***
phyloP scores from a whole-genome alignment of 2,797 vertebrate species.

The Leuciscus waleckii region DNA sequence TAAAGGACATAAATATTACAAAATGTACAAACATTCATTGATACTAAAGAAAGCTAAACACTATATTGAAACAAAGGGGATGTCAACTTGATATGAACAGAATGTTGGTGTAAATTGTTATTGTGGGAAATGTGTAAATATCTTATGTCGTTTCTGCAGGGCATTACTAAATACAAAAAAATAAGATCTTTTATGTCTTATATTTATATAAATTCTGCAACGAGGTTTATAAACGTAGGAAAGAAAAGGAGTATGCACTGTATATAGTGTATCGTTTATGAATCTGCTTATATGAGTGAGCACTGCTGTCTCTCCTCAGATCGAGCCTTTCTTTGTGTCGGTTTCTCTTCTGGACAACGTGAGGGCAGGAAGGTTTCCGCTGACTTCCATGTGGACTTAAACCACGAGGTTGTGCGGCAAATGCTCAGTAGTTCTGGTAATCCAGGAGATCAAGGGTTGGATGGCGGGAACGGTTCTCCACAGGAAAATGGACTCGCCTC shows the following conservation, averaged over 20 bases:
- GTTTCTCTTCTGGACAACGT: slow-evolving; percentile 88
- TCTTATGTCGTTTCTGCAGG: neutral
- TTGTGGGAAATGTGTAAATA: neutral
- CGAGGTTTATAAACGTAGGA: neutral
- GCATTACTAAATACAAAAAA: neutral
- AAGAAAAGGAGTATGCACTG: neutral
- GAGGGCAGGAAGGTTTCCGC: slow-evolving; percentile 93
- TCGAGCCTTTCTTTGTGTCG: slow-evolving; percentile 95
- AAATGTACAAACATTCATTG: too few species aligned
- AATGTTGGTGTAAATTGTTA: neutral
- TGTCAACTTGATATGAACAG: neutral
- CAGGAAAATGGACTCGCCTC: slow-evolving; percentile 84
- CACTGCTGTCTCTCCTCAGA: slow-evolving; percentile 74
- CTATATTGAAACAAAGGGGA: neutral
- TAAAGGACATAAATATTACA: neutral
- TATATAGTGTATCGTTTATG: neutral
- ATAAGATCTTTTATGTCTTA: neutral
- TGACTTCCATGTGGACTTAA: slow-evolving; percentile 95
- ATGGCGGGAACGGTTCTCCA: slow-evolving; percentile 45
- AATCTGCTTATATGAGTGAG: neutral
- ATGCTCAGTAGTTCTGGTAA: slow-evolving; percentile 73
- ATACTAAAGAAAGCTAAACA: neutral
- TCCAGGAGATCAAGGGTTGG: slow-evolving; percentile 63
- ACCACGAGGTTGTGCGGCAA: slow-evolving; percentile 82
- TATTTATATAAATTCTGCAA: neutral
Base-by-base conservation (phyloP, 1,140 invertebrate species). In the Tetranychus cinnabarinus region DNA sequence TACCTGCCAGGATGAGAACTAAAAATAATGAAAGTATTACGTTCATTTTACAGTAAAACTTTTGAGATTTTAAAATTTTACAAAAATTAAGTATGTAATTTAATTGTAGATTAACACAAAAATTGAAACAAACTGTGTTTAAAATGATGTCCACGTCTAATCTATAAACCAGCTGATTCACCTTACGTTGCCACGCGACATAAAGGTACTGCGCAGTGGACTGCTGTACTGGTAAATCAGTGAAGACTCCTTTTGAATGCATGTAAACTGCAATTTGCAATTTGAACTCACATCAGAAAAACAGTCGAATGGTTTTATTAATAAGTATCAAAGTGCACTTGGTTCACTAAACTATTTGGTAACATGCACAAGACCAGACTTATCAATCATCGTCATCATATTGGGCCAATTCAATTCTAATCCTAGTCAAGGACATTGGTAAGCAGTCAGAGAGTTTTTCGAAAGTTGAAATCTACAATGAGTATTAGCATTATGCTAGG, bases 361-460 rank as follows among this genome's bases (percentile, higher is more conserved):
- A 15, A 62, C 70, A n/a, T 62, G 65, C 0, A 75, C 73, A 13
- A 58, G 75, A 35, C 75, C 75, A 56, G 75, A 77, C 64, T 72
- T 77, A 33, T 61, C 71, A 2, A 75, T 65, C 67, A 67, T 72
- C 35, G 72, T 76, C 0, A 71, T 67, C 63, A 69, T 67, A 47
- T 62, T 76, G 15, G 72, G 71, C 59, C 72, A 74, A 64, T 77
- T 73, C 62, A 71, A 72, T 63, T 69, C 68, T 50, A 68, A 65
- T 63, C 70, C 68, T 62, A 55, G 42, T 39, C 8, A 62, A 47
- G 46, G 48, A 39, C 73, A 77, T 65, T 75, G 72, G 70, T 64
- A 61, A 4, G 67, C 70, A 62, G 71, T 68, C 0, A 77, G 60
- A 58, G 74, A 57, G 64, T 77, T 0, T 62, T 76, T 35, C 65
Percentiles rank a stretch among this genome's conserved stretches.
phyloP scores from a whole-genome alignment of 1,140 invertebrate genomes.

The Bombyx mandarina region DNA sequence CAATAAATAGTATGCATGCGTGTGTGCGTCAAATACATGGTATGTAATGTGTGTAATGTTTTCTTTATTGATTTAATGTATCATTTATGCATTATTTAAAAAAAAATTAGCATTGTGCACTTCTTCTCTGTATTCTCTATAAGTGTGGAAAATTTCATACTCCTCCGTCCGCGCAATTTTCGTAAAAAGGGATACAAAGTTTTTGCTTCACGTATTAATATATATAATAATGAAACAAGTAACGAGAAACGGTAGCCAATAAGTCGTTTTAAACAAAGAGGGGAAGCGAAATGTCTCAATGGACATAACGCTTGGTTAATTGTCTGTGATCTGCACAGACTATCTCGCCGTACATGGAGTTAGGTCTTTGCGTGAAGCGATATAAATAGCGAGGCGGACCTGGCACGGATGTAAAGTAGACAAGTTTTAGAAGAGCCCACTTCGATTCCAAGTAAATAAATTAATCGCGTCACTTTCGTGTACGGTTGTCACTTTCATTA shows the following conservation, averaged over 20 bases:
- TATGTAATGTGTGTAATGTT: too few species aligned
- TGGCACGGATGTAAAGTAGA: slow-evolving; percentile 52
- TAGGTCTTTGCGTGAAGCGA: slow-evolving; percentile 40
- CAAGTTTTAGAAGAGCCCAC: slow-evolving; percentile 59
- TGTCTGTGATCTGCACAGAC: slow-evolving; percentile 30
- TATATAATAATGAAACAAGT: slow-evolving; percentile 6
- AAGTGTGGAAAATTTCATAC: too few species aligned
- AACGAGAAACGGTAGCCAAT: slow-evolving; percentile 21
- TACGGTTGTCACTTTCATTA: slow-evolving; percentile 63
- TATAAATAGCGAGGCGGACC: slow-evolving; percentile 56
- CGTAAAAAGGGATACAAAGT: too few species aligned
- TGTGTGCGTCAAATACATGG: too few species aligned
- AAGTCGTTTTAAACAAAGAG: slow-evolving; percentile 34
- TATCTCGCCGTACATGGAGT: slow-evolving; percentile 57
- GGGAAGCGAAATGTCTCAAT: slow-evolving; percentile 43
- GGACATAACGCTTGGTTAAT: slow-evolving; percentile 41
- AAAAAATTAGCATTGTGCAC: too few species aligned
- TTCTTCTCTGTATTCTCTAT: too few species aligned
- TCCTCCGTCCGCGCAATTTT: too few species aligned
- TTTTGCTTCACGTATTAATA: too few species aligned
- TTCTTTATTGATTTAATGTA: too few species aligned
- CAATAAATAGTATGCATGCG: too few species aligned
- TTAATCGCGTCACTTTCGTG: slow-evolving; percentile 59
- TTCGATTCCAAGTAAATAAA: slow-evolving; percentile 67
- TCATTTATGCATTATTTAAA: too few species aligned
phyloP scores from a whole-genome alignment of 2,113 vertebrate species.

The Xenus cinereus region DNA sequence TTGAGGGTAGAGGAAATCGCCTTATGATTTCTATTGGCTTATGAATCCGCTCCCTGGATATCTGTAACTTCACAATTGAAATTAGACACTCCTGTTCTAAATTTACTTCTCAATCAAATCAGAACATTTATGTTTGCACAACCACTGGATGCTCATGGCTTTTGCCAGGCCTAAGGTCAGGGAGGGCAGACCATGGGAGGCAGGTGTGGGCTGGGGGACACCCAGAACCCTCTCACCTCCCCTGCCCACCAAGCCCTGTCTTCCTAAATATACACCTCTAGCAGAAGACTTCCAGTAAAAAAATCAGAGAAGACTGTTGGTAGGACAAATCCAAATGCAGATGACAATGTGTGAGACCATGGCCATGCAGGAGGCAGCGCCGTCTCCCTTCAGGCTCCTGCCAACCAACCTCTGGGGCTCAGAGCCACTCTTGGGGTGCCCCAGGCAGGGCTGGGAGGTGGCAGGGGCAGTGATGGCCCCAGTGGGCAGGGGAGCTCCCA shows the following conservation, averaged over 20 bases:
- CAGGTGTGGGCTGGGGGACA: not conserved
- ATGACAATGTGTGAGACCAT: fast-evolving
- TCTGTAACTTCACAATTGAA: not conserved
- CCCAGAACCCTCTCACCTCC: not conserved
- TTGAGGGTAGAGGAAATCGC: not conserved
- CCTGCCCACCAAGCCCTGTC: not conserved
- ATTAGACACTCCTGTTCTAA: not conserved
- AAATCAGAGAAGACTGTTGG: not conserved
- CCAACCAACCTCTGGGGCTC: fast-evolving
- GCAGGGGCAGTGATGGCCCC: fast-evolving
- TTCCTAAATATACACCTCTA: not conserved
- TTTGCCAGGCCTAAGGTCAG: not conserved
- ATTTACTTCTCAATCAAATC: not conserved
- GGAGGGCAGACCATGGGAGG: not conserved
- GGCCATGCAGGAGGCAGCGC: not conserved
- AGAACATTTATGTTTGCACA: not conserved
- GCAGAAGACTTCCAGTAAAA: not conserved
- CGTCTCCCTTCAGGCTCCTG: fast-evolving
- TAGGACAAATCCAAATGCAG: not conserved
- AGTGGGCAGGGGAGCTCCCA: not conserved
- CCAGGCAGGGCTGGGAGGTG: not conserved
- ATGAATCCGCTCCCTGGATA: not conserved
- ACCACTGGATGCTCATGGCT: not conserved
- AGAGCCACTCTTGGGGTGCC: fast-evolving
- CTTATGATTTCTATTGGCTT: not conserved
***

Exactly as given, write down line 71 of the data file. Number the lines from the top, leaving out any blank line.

- TCTGTAACTTCACAATTGAA: not conserved